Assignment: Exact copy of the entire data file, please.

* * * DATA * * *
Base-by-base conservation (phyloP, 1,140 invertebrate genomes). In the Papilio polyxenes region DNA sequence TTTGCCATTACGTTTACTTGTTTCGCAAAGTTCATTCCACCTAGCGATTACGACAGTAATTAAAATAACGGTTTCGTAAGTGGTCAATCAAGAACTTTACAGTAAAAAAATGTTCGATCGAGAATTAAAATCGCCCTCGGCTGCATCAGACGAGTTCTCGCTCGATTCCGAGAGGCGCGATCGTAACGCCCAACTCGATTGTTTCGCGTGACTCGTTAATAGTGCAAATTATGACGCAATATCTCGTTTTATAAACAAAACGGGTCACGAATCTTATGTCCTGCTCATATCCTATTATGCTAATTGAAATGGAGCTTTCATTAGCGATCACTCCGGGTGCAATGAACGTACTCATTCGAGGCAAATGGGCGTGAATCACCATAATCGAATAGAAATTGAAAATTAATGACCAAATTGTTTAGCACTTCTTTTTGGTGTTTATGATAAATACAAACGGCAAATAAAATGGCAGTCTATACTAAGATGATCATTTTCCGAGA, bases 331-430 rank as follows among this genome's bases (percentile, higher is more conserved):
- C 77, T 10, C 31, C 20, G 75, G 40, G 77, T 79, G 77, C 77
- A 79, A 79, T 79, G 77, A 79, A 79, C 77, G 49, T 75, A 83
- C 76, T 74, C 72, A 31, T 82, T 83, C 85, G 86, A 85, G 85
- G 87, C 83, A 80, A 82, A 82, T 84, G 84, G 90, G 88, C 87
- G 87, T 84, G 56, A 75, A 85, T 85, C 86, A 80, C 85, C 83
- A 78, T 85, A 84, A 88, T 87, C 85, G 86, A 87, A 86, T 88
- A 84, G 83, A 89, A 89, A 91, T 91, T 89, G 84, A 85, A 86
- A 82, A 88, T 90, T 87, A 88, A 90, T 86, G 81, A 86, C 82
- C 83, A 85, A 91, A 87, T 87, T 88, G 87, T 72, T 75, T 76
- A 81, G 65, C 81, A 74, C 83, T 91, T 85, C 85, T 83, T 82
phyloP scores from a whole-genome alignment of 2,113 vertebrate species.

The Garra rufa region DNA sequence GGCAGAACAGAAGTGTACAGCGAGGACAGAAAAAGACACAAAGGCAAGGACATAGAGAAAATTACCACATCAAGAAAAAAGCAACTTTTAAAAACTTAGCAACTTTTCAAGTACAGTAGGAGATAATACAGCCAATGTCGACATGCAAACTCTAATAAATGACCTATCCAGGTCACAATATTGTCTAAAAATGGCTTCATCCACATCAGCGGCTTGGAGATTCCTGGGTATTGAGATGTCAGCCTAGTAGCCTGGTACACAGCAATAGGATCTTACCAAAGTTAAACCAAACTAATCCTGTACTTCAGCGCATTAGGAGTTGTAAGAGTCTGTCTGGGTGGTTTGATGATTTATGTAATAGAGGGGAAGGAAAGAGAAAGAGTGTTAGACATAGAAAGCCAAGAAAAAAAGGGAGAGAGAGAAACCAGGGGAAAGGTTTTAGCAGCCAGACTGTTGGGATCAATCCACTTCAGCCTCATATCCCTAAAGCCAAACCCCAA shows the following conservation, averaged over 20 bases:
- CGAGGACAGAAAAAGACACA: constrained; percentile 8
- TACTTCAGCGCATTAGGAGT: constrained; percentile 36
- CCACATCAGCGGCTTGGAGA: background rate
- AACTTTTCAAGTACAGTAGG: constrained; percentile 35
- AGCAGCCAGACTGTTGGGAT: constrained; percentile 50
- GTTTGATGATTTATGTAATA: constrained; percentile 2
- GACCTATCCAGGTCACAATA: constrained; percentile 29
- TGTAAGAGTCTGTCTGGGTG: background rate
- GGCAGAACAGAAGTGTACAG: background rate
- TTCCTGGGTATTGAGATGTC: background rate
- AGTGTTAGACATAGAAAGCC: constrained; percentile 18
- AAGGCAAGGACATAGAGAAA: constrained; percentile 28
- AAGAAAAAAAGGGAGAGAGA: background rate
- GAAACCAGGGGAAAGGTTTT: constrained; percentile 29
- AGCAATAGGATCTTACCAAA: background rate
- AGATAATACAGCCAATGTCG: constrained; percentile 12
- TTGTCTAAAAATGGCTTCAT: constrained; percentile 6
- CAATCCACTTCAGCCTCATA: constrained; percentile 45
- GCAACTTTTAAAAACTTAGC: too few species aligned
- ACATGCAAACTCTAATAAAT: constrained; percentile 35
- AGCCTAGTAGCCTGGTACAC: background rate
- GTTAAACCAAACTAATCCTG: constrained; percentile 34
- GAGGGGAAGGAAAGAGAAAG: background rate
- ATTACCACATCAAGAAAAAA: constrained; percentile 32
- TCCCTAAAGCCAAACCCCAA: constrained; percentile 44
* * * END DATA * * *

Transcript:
Base-by-base conservation (phyloP, 1,140 invertebrate genomes). In the Papilio polyxenes region DNA sequence TTTGCCATTACGTTTACTTGTTTCGCAAAGTTCATTCCACCTAGCGATTACGACAGTAATTAAAATAACGGTTTCGTAAGTGGTCAATCAAGAACTTTACAGTAAAAAAATGTTCGATCGAGAATTAAAATCGCCCTCGGCTGCATCAGACGAGTTCTCGCTCGATTCCGAGAGGCGCGATCGTAACGCCCAACTCGATTGTTTCGCGTGACTCGTTAATAGTGCAAATTATGACGCAATATCTCGTTTTATAAACAAAACGGGTCACGAATCTTATGTCCTGCTCATATCCTATTATGCTAATTGAAATGGAGCTTTCATTAGCGATCACTCCGGGTGCAATGAACGTACTCATTCGAGGCAAATGGGCGTGAATCACCATAATCGAATAGAAATTGAAAATTAATGACCAAATTGTTTAGCACTTCTTTTTGGTGTTTATGATAAATACAAACGGCAAATAAAATGGCAGTCTATACTAAGATGATCATTTTCCGAGA, bases 331-430 rank as follows among this genome's bases (percentile, higher is more conserved):
- C 77, T 10, C 31, C 20, G 75, G 40, G 77, T 79, G 77, C 77
- A 79, A 79, T 79, G 77, A 79, A 79, C 77, G 49, T 75, A 83
- C 76, T 74, C 72, A 31, T 82, T 83, C 85, G 86, A 85, G 85
- G 87, C 83, A 80, A 82, A 82, T 84, G 84, G 90, G 88, C 87
- G 87, T 84, G 56, A 75, A 85, T 85, C 86, A 80, C 85, C 83
- A 78, T 85, A 84, A 88, T 87, C 85, G 86, A 87, A 86, T 88
- A 84, G 83, A 89, A 89, A 91, T 91, T 89, G 84, A 85, A 86
- A 82, A 88, T 90, T 87, A 88, A 90, T 86, G 81, A 86, C 82
- C 83, A 85, A 91, A 87, T 87, T 88, G 87, T 72, T 75, T 76
- A 81, G 65, C 81, A 74, C 83, T 91, T 85, C 85, T 83, T 82
phyloP scores from a whole-genome alignment of 2,113 vertebrate species.

The Garra rufa region DNA sequence GGCAGAACAGAAGTGTACAGCGAGGACAGAAAAAGACACAAAGGCAAGGACATAGAGAAAATTACCACATCAAGAAAAAAGCAACTTTTAAAAACTTAGCAACTTTTCAAGTACAGTAGGAGATAATACAGCCAATGTCGACATGCAAACTCTAATAAATGACCTATCCAGGTCACAATATTGTCTAAAAATGGCTTCATCCACATCAGCGGCTTGGAGATTCCTGGGTATTGAGATGTCAGCCTAGTAGCCTGGTACACAGCAATAGGATCTTACCAAAGTTAAACCAAACTAATCCTGTACTTCAGCGCATTAGGAGTTGTAAGAGTCTGTCTGGGTGGTTTGATGATTTATGTAATAGAGGGGAAGGAAAGAGAAAGAGTGTTAGACATAGAAAGCCAAGAAAAAAAGGGAGAGAGAGAAACCAGGGGAAAGGTTTTAGCAGCCAGACTGTTGGGATCAATCCACTTCAGCCTCATATCCCTAAAGCCAAACCCCAA shows the following conservation, averaged over 20 bases:
- CGAGGACAGAAAAAGACACA: constrained; percentile 8
- TACTTCAGCGCATTAGGAGT: constrained; percentile 36
- CCACATCAGCGGCTTGGAGA: background rate
- AACTTTTCAAGTACAGTAGG: constrained; percentile 35
- AGCAGCCAGACTGTTGGGAT: constrained; percentile 50
- GTTTGATGATTTATGTAATA: constrained; percentile 2
- GACCTATCCAGGTCACAATA: constrained; percentile 29
- TGTAAGAGTCTGTCTGGGTG: background rate
- GGCAGAACAGAAGTGTACAG: background rate
- TTCCTGGGTATTGAGATGTC: background rate
- AGTGTTAGACATAGAAAGCC: constrained; percentile 18
- AAGGCAAGGACATAGAGAAA: constrained; percentile 28
- AAGAAAAAAAGGGAGAGAGA: background rate
- GAAACCAGGGGAAAGGTTTT: constrained; percentile 29
- AGCAATAGGATCTTACCAAA: background rate
- AGATAATACAGCCAATGTCG: constrained; percentile 12
- TTGTCTAAAAATGGCTTCAT: constrained; percentile 6
- CAATCCACTTCAGCCTCATA: constrained; percentile 45
- GCAACTTTTAAAAACTTAGC: too few species aligned
- ACATGCAAACTCTAATAAAT: constrained; percentile 35
- AGCCTAGTAGCCTGGTACAC: background rate
- GTTAAACCAAACTAATCCTG: constrained; percentile 34
- GAGGGGAAGGAAAGAGAAAG: background rate
- ATTACCACATCAAGAAAAAA: constrained; percentile 32
- TCCCTAAAGCCAAACCCCAA: constrained; percentile 44